STITCH Board of Directors
Maricela Donahue is the Director of National Programs at the Center for Progressive Leadership(CPL), an organization that focuses on developing diverse leaders for the progressive movement. She was born in Chicago to a pair of community organizers who instilled in her a deep commitment to social justice and inspired her to pursue a career in public-interest work. Now at CPL, Maricela manages three distinct leadership development programs: the New Leaders Fellowship, the New Leaders Internship, and the Executive Fellowship.
Prior to this position, Maricela was the Policy and Outreach Coordinator at the Coalition on Human Needs, a national non-profit organization working to advance public policies that address the needs of low-income communities and other vulnerable populations. At the Coalition Maricela engaged advocates from across the country in strategies to strengthen the federal government's response to poverty and other issues affecting low-income communities.
Maricela began her professional career as a field organizer with the Center for Community Change. There she coordinated a national campaign in support of the DREAM Act and worked with grassroots leaders, students and advocates to promote the rights of immigrants and seek reform of our nations immigration laws. She was responsible for the Center's early efforts to build greater youth leadership and presence in the immigrant rights movement. For the past five years Maricela has served on the Board of Directors of STITCH, an international women's labor rights organization. She earned a Masters in International Peace and Conflict Resolution and a Bachelors degree in Political Science from American University. In her spare time she is a Panamanian folkloric dancer.
Cheryl Aguilar founded her own public relations consultancy firm, Aguilar Communications, in 2011. Prior to this founding, Cheryl worked in communications for various progressive organizations including, the National Hispana Leadership Institute, Latin American Youth Center, the Center for Community Change. Cheryl has also worked as a reporter for Nuestra Communidad, a Gannet owned Spanish language newspaper and a researcher for the publication People en Espanol. Cheryl is originally from Puerto Cortes, Honduras and she graduated from the Rutgers University .
Emily Andrews has been active in the labor movement in the US and abroad for over ten years. After receiving her BA in Political Science and Women's Studies from Oberlin College in 2001, she participated in a year long internship in Mexico City with Centro de Reflexión y Acción Laboral (CEREAL), a NGO working to support democratization movements within some of Mexico 's largest labor unions. Following her time in Mexico , she worked as a Lead Organizer for the Service Employees International Union (SEIU) in the public service and heath care sectors.
In 2005, she returned to school for her Master's Degree in International Affairs at the New School for Social Research in New York City, focusing on labor rights and socio-economic development. During her two year program she interned at the New York Immigration Coalition and at the Union Network International (UNI) in Geneva . After completing my Master's program she worked as a project consultant for ACORN International in Peru and Mexico , hiring and training local community organizers.
She currently works with the International Brotherhood of the Teamsters as a Senior Research Analyst in the Strategic Research and Campaigns department. In addition to her position on the STITCH board, she is also a member of the Office and Professional Employees International Union (OPEIU) Local 2, and was recently elected shop steward, as well as a member of the Coalition for Labor Union Women (CLUW).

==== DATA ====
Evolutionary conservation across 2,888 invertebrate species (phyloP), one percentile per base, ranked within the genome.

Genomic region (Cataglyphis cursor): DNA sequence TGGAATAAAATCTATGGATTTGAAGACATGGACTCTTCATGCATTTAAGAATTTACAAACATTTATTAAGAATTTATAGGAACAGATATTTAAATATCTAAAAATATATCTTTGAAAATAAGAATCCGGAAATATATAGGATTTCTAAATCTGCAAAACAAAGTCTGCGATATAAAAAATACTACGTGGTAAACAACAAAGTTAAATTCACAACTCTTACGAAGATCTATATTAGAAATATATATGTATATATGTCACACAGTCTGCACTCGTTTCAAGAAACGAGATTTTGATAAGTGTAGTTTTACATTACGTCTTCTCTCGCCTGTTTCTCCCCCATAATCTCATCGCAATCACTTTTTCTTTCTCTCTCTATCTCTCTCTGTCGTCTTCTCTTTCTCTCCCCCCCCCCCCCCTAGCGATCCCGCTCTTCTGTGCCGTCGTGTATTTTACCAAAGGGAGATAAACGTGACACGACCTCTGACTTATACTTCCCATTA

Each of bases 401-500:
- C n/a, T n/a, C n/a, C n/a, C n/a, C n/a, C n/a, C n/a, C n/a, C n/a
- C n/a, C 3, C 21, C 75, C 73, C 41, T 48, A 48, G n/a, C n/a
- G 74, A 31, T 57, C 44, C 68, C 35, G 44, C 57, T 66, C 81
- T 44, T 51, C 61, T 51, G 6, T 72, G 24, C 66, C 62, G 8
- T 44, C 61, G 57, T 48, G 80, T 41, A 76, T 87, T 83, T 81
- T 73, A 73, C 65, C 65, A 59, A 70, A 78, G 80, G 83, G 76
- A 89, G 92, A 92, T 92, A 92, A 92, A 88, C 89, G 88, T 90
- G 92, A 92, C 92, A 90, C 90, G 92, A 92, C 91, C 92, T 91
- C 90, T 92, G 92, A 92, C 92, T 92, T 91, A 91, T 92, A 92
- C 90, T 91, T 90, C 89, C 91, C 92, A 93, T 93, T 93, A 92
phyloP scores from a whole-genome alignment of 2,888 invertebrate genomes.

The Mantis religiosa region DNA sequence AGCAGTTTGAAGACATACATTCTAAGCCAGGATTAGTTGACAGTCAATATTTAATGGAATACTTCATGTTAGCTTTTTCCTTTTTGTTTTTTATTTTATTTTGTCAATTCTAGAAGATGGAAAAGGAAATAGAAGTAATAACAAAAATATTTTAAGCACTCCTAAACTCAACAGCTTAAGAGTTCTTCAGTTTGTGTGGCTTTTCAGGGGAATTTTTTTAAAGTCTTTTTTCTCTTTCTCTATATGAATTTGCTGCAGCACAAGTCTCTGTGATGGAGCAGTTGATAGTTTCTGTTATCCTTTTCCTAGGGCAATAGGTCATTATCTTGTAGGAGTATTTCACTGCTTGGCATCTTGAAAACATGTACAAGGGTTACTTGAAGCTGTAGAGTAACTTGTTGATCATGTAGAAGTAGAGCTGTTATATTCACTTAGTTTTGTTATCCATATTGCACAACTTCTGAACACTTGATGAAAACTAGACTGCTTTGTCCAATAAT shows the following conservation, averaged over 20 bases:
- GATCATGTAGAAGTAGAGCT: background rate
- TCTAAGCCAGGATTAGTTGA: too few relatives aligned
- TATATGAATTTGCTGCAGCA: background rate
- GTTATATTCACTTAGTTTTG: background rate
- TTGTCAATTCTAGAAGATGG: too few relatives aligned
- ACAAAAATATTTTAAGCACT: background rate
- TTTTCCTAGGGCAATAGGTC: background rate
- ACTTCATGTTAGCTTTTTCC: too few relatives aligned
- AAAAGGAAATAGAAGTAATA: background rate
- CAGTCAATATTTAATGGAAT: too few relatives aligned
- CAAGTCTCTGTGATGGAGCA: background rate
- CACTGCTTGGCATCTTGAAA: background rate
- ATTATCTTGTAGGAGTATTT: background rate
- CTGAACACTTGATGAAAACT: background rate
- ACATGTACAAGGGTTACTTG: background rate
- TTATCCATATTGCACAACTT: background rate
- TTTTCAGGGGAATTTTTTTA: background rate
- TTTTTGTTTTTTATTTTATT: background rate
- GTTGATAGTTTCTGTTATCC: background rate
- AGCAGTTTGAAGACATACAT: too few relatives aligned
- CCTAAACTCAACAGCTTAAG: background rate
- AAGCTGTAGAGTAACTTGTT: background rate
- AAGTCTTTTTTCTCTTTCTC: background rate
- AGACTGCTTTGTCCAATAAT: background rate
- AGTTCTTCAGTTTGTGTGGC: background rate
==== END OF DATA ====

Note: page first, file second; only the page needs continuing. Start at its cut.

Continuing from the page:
Chirece L. Jones
Chirece L. Jones hails from Portland , Oregon . She is a Senior History major; Secondary Education minor at Howard University in Washington , D.C. Chirece is passionate about education, youth, and social equity. Chirece began organizing in her community as a young teenager in 2001, and eventually served as the Lead Organizer at Sisters in Action for Power in Portland , OR from 2006-2008. While a member of Sisters in Action, a grassroots organization dedicated to developing the leadership, community organizing, and critical thinking skills of young women, Chirece traveled with LELO's Every Women's Delegation to Cuba (2003) in opposition to the U.S. blockade on Cuba because of its devastating impacts on the Cuban people, especially women and children.
When she returned to Portland , she led several community presentations on the issues in Cuba around the blockade and the political prisoners, dubbed "the Cuban Five", to raise awareness and rally U.S. support. Chirece also traveled to Guatemala (2007) with a STITCH delegation where she attended a spanish language school, met with Guatemalan women workers in the maquila and banana sectors, and learned about the effects of global trade--CAFTA. Over the past summer (2011), Chirece had the opportunity to travel to Venezuela to learn more about Hugo Chavez's government and how the Ministry of Culture is addressing historical racism by supporting Venezuelan people of African and Indiginous decent in education, the workforce, and society at large. Chirece currently serves on the board of the Banneker City little League as Secretary in NW D.C. and is actively involved in the TransAfrica Forum Student Assocciation at Howard University.
Rosa Lozano is a second-generation Salvadoran immigrant born in South Bronx, NY and raised in the neighborhood of Mount Pleasant in Washington, DC after her parents fled persecution in El Salvador for being part of the guerrilla resistance movement during the civil war in the 1980's. Her mother is a long-time DC community activist and former coordinator of the FMLN-DC chapter, her father was a union organizer with SEIU through the Justice for Janitors Campaign.